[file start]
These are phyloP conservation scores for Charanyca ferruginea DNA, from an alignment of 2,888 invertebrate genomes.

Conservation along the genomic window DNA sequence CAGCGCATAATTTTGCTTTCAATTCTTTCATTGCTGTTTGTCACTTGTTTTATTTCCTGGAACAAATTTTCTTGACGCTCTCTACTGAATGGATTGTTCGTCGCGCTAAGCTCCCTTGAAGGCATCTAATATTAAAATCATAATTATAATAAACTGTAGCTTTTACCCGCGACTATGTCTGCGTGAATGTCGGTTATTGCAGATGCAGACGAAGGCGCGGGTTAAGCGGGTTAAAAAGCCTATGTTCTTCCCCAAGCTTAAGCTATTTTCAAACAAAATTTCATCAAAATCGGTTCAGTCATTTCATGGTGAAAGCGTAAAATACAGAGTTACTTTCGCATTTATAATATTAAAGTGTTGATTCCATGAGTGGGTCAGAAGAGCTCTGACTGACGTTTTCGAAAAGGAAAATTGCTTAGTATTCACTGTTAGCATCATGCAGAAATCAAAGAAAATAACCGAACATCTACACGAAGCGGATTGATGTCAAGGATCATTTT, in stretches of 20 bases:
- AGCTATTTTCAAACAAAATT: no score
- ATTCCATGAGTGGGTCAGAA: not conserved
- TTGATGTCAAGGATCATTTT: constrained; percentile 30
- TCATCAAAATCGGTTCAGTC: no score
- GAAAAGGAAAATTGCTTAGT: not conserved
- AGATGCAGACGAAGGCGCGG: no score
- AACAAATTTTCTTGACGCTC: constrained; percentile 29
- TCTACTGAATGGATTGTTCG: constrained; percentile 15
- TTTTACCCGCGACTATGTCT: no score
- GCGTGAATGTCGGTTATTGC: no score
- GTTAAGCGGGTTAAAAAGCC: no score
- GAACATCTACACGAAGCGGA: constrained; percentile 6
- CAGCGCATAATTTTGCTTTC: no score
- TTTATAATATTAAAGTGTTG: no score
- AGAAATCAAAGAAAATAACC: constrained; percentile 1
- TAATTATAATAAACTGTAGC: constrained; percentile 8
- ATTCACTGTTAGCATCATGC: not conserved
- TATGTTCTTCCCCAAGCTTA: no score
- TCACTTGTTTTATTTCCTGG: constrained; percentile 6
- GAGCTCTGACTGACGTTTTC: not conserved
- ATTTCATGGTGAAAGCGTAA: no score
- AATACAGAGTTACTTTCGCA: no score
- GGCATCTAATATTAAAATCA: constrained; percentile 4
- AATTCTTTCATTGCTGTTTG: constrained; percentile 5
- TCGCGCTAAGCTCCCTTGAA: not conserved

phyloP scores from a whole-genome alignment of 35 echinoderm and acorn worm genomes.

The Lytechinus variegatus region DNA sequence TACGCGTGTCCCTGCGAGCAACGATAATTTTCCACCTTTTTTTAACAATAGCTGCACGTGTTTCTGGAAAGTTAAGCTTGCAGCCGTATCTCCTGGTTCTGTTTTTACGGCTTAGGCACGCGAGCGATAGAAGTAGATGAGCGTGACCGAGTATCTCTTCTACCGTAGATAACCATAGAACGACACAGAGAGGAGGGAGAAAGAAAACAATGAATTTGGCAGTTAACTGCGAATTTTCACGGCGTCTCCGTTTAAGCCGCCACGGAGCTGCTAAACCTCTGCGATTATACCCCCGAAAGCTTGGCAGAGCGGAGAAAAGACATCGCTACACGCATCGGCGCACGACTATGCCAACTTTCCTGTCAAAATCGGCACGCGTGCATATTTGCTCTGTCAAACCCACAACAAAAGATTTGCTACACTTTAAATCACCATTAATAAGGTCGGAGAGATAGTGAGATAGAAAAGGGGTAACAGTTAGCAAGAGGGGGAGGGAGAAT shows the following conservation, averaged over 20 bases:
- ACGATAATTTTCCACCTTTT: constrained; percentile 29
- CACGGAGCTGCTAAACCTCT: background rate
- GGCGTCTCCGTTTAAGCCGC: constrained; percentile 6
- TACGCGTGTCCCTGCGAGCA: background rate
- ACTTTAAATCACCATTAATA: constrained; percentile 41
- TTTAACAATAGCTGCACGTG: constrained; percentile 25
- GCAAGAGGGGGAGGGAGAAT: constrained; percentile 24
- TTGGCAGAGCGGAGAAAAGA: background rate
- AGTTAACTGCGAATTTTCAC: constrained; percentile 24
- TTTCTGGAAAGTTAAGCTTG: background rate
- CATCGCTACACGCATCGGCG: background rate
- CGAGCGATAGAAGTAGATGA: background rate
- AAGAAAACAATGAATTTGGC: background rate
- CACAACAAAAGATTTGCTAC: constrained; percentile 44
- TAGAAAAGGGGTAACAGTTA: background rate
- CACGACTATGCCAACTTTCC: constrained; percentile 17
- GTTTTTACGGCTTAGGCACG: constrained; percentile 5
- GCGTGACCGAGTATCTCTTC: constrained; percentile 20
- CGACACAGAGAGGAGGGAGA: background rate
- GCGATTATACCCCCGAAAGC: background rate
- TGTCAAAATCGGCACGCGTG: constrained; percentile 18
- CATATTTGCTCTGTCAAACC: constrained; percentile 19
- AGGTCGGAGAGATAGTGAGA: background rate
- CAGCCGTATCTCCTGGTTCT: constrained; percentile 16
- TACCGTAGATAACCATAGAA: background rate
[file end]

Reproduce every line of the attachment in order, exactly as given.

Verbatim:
These are phyloP conservation scores for Charanyca ferruginea DNA, from an alignment of 2,888 invertebrate genomes.

Conservation along the genomic window DNA sequence CAGCGCATAATTTTGCTTTCAATTCTTTCATTGCTGTTTGTCACTTGTTTTATTTCCTGGAACAAATTTTCTTGACGCTCTCTACTGAATGGATTGTTCGTCGCGCTAAGCTCCCTTGAAGGCATCTAATATTAAAATCATAATTATAATAAACTGTAGCTTTTACCCGCGACTATGTCTGCGTGAATGTCGGTTATTGCAGATGCAGACGAAGGCGCGGGTTAAGCGGGTTAAAAAGCCTATGTTCTTCCCCAAGCTTAAGCTATTTTCAAACAAAATTTCATCAAAATCGGTTCAGTCATTTCATGGTGAAAGCGTAAAATACAGAGTTACTTTCGCATTTATAATATTAAAGTGTTGATTCCATGAGTGGGTCAGAAGAGCTCTGACTGACGTTTTCGAAAAGGAAAATTGCTTAGTATTCACTGTTAGCATCATGCAGAAATCAAAGAAAATAACCGAACATCTACACGAAGCGGATTGATGTCAAGGATCATTTT, in stretches of 20 bases:
- AGCTATTTTCAAACAAAATT: no score
- ATTCCATGAGTGGGTCAGAA: not conserved
- TTGATGTCAAGGATCATTTT: constrained; percentile 30
- TCATCAAAATCGGTTCAGTC: no score
- GAAAAGGAAAATTGCTTAGT: not conserved
- AGATGCAGACGAAGGCGCGG: no score
- AACAAATTTTCTTGACGCTC: constrained; percentile 29
- TCTACTGAATGGATTGTTCG: constrained; percentile 15
- TTTTACCCGCGACTATGTCT: no score
- GCGTGAATGTCGGTTATTGC: no score
- GTTAAGCGGGTTAAAAAGCC: no score
- GAACATCTACACGAAGCGGA: constrained; percentile 6
- CAGCGCATAATTTTGCTTTC: no score
- TTTATAATATTAAAGTGTTG: no score
- AGAAATCAAAGAAAATAACC: constrained; percentile 1
- TAATTATAATAAACTGTAGC: constrained; percentile 8
- ATTCACTGTTAGCATCATGC: not conserved
- TATGTTCTTCCCCAAGCTTA: no score
- TCACTTGTTTTATTTCCTGG: constrained; percentile 6
- GAGCTCTGACTGACGTTTTC: not conserved
- ATTTCATGGTGAAAGCGTAA: no score
- AATACAGAGTTACTTTCGCA: no score
- GGCATCTAATATTAAAATCA: constrained; percentile 4
- AATTCTTTCATTGCTGTTTG: constrained; percentile 5
- TCGCGCTAAGCTCCCTTGAA: not conserved

phyloP scores from a whole-genome alignment of 35 echinoderm and acorn worm genomes.

The Lytechinus variegatus region DNA sequence TACGCGTGTCCCTGCGAGCAACGATAATTTTCCACCTTTTTTTAACAATAGCTGCACGTGTTTCTGGAAAGTTAAGCTTGCAGCCGTATCTCCTGGTTCTGTTTTTACGGCTTAGGCACGCGAGCGATAGAAGTAGATGAGCGTGACCGAGTATCTCTTCTACCGTAGATAACCATAGAACGACACAGAGAGGAGGGAGAAAGAAAACAATGAATTTGGCAGTTAACTGCGAATTTTCACGGCGTCTCCGTTTAAGCCGCCACGGAGCTGCTAAACCTCTGCGATTATACCCCCGAAAGCTTGGCAGAGCGGAGAAAAGACATCGCTACACGCATCGGCGCACGACTATGCCAACTTTCCTGTCAAAATCGGCACGCGTGCATATTTGCTCTGTCAAACCCACAACAAAAGATTTGCTACACTTTAAATCACCATTAATAAGGTCGGAGAGATAGTGAGATAGAAAAGGGGTAACAGTTAGCAAGAGGGGGAGGGAGAAT shows the following conservation, averaged over 20 bases:
- ACGATAATTTTCCACCTTTT: constrained; percentile 29
- CACGGAGCTGCTAAACCTCT: background rate
- GGCGTCTCCGTTTAAGCCGC: constrained; percentile 6
- TACGCGTGTCCCTGCGAGCA: background rate
- ACTTTAAATCACCATTAATA: constrained; percentile 41
- TTTAACAATAGCTGCACGTG: constrained; percentile 25
- GCAAGAGGGGGAGGGAGAAT: constrained; percentile 24
- TTGGCAGAGCGGAGAAAAGA: background rate
- AGTTAACTGCGAATTTTCAC: constrained; percentile 24
- TTTCTGGAAAGTTAAGCTTG: background rate
- CATCGCTACACGCATCGGCG: background rate
- CGAGCGATAGAAGTAGATGA: background rate
- AAGAAAACAATGAATTTGGC: background rate
- CACAACAAAAGATTTGCTAC: constrained; percentile 44
- TAGAAAAGGGGTAACAGTTA: background rate
- CACGACTATGCCAACTTTCC: constrained; percentile 17
- GTTTTTACGGCTTAGGCACG: constrained; percentile 5
- GCGTGACCGAGTATCTCTTC: constrained; percentile 20
- CGACACAGAGAGGAGGGAGA: background rate
- GCGATTATACCCCCGAAAGC: background rate
- TGTCAAAATCGGCACGCGTG: constrained; percentile 18
- CATATTTGCTCTGTCAAACC: constrained; percentile 19
- AGGTCGGAGAGATAGTGAGA: background rate
- CAGCCGTATCTCCTGGTTCT: constrained; percentile 16
- TACCGTAGATAACCATAGAA: background rate